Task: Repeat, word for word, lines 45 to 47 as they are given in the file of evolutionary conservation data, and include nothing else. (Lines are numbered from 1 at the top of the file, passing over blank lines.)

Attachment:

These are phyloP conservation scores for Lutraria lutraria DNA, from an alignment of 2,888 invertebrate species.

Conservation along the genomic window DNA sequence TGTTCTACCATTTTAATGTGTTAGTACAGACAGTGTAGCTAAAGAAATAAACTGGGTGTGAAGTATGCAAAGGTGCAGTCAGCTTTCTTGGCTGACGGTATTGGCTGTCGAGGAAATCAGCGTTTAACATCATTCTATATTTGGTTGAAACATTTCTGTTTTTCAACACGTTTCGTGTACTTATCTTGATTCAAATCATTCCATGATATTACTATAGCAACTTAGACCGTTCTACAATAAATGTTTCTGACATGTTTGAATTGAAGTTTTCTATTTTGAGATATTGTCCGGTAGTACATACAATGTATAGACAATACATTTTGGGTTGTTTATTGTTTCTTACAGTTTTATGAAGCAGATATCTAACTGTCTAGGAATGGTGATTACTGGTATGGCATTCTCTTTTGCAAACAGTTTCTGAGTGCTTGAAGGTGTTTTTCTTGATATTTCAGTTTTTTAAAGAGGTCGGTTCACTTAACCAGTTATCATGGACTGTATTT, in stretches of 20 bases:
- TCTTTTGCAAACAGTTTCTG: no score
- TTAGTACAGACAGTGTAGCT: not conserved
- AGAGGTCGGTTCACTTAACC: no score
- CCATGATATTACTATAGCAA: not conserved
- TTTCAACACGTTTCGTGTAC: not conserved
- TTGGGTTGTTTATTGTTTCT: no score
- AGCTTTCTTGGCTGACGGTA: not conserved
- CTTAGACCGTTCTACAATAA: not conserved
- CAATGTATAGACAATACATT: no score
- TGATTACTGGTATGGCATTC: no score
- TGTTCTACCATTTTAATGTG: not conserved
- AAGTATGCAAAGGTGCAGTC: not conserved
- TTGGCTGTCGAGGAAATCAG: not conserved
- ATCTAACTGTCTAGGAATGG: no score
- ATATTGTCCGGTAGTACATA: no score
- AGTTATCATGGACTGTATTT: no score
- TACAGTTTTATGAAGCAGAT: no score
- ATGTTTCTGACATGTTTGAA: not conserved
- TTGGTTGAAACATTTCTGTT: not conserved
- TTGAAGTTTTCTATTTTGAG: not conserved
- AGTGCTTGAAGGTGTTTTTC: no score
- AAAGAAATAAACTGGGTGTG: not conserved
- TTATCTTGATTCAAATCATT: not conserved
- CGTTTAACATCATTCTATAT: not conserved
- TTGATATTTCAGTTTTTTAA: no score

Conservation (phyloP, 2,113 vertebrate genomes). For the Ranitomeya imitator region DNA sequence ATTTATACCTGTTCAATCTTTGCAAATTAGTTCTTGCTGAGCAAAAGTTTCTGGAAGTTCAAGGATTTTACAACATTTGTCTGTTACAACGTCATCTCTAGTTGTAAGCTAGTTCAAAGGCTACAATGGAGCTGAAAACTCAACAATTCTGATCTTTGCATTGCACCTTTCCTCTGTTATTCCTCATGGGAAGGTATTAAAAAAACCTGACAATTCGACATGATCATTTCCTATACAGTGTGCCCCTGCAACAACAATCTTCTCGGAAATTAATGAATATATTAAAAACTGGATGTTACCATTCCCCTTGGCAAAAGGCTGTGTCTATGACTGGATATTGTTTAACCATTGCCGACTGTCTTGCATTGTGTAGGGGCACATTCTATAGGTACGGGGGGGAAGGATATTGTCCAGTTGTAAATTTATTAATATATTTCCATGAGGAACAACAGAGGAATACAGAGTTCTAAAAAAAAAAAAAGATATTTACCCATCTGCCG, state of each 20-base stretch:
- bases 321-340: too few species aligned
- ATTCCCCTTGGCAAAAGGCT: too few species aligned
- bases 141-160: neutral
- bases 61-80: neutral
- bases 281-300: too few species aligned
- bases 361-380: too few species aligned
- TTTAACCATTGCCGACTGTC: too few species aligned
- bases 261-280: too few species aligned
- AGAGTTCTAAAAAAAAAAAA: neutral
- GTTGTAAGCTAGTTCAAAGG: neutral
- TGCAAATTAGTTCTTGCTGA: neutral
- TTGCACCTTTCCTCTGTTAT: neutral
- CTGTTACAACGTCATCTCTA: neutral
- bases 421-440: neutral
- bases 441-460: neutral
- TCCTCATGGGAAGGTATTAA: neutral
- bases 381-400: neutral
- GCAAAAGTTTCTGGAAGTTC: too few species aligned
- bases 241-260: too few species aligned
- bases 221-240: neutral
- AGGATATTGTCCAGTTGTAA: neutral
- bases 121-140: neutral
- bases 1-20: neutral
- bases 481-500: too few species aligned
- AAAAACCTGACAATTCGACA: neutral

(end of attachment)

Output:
- bases 381-400: neutral
- GCAAAAGTTTCTGGAAGTTC: too few species aligned
- bases 241-260: too few species aligned